Smoking Materials Leading Cause of Fire Death
For Immediate Release: October 6, 2003
Contact: Karen Garbarino
Tobacco Control Chief
Vermont Department of Health
Kelliher Samets Volk
BURLINGTON—Smoking materials such as matches, cigarette ashes, cigarette butts, lighters, and ashtrays are the leading cause of deadly fires in Vermont.
“Smokers are seven times more likely than nonsmokers to have a fire in their house,” said Burlington Battalion Chief Terry Francis, who serves as the city’s fire marshal.
Nationwide, the National Fire Protection Association reports that in1999 there were 167,700 fires that were associated with smoking materials. These preventable fires resulted in 807 deaths, 2,193 injuries and $559.1 million in property damage.
“Quitting smoking eliminates the possibility of starting a fatal fire,” said Commissioner of Health Dr. Paul Jarris, MD, MBA. “National Fire Prevention Week is a great time for Vermonters to contact the Vermont Quit Line so that they can get help kicking the tobacco habit.”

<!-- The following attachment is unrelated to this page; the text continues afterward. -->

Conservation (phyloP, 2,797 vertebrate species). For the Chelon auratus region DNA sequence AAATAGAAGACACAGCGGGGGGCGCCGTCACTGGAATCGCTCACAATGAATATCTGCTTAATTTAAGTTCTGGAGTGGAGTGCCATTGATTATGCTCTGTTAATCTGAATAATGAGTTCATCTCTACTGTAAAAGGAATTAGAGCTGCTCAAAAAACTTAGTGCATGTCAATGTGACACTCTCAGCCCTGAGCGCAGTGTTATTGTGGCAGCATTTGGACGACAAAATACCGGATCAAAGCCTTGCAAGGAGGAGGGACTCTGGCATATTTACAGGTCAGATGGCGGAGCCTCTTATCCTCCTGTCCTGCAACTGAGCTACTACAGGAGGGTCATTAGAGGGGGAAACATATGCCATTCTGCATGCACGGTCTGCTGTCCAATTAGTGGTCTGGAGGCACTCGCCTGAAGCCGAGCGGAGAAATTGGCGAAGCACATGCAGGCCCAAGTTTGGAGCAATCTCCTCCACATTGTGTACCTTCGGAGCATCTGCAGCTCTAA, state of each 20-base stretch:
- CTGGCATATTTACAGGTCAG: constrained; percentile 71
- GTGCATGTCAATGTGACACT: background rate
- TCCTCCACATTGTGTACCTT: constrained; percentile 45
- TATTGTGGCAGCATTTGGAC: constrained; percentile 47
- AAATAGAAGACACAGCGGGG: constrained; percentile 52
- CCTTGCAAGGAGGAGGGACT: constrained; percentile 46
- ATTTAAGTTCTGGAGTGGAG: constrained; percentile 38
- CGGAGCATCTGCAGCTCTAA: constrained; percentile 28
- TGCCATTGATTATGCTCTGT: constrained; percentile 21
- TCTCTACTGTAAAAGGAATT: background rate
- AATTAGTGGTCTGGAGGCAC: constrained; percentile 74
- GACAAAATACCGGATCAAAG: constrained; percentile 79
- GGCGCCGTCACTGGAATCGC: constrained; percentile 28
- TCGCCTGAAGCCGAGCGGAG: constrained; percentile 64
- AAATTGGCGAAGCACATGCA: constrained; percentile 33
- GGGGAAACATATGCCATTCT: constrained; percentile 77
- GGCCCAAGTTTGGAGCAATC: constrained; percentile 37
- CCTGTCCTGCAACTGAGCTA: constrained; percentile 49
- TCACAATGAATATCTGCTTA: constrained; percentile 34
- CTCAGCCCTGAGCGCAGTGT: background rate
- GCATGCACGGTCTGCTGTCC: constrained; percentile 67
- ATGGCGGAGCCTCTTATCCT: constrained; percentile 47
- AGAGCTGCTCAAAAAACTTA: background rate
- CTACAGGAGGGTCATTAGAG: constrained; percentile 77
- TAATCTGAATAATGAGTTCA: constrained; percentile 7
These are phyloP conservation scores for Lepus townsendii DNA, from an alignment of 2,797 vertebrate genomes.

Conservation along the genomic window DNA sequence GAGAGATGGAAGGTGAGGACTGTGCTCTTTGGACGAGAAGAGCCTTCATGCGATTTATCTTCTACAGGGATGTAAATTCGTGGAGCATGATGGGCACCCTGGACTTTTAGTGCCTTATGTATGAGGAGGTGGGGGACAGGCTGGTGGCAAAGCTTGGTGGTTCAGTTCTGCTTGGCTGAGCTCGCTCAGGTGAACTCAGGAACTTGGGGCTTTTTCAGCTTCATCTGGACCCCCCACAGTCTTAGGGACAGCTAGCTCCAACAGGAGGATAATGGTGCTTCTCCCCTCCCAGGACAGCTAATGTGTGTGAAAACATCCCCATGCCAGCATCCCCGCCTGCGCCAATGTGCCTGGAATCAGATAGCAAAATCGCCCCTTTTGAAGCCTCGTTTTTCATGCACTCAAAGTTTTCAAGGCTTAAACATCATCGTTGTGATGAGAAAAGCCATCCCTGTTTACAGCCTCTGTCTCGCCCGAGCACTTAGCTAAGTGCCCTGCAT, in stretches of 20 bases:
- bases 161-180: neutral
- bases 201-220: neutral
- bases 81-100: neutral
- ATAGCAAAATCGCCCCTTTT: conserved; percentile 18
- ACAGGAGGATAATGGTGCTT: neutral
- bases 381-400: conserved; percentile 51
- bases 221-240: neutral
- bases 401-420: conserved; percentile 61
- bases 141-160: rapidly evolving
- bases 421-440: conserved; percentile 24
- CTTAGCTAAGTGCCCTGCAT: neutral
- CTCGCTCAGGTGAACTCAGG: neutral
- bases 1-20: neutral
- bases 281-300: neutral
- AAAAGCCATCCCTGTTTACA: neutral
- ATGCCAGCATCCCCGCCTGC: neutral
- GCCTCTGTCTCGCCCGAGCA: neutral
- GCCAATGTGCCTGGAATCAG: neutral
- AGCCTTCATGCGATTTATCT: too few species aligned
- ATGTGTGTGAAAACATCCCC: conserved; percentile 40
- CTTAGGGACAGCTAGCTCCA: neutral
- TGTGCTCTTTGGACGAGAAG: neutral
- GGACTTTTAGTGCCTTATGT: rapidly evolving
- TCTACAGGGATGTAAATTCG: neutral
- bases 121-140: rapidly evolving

To commemorate National Fire Prevention Week (October 5-11), the Vermont Department of Health reminds Vermonters that almost three-quarters of the fires caused by smoking materials are the result of an abandoned or carelessly discarded cigarette.
To keep yourself, your friends and family safe, remember to:
- Never smoke in bed.
- Do not smoke when drowsy, medicated or intoxicated.
- Store matches, lighters and cigarettes out of children’s reach.
- Keep smoking materials away from flammable objects, including mattresses, bedding, upholstered furniture, and drapes.
- Use large ashtrays that do not tip. Empty them often, and never rest an ashtray on a sofa or chair.
- Check under, between and on upholstery and cushions as well as inside trashcans for smoldering ashes.
- Submerge cigarette butts in water before throwing them away because they can smolder in the trash and cause a fire.
Quitting smoking is one of the healthiest lifestyle changes a person can make, but it is also one of the most difficult. It takes most smokers five to seven attempts before they are able to quit successfully. Services such as the Vermont Quit Line are available to help all Vermonters beat these odds. Vermonters who want to learn more about the resources available can call the Vermont Quit Line toll-free at 1-877-YES-QUIT, or 1-877-937-7848.
According to the Vermont Department of Health, approximately 96,000 adult Vermonters smoke, and an estimated 1,000 die annually from smoking-related diseases, including heart disease and cancer. The Vermont Department of Health aims to cut the number of adult Vermont smokers in half by 2010.